The story of Federico Garcia Lorca’s 1934 play Yerma is almost archetypal in its simplicity, like the story of a Medea or an Antigone.
Yerma is a young married woman in a small village who is unable to have a child. The play traces her desperate attempts to understand the cause of her barrenness, and to overcome it without betraying her marriage to a cold man who seems not to care whether he has children or not.
The pain Yerma experiences is universal, common to childless women everywhere. But Lorca deliberately sets the story in the kind of traditional community where failure to give birth effectively robs a woman of the whole purpose of life; and where people retain a series of deep magical and poetic beliefs about the forces that govern fertility and barrenness, life and death.
Which is why Biyi Bandele’s new version of the play, set in a remote North Nigerian village, emerges as such a strong, beautiful, and emotionally absorbing version of the story, linking traditional village life with the experience of a modern audience much more convincingly than any production set in western Europe now could.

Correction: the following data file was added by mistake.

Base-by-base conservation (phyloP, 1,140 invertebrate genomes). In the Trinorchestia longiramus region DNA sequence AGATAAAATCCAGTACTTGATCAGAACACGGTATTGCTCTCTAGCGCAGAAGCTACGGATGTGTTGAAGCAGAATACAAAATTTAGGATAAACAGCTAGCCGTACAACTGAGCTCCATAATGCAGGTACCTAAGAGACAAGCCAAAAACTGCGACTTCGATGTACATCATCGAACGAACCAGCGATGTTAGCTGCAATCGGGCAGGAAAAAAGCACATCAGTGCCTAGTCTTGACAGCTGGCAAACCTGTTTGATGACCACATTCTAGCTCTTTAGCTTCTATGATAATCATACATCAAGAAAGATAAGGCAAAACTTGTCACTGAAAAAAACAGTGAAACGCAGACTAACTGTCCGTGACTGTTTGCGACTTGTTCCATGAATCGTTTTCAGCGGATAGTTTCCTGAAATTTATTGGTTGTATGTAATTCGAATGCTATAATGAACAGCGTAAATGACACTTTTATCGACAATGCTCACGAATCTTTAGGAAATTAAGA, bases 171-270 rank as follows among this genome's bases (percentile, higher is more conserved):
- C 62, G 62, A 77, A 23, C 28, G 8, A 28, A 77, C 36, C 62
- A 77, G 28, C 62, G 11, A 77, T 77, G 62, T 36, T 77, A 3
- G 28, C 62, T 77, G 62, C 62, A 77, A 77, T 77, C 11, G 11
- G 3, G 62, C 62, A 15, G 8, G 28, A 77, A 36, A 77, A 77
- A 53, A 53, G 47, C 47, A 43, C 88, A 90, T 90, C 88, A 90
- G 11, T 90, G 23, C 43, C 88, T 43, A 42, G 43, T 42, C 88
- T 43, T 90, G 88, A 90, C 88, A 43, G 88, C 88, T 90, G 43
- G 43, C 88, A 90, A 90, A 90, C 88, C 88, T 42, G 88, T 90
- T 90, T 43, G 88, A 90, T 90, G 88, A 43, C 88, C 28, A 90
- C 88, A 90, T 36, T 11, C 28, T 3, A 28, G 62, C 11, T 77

Co-produced by The Theatre, Chipping Norton, and Fifth Amendment of Worcester, the production features a company of eleven black British and Nigerian actors; and the sheer energy of the show, the singing, the dancing, makes the production a joy.
But at the core of it, there are two performances - from the wonderful Sesan Ogunledun as Yerma, and from Yomi A Michaels as her husband Bala - that go straight to the heart of Lorca’s play, and handle the theme of Yerma’s quest and her pain with an overwhelming seriousness, intelligence, humanity and sense of mystery. Asked what they would take with them from working on the project, the actors involved in this Yerma said, among other things, "feeling alive, engagement, passion, universality". See this wonderful show, and they’ll make you feel those things too, even at ten in the morning.
Until 26 August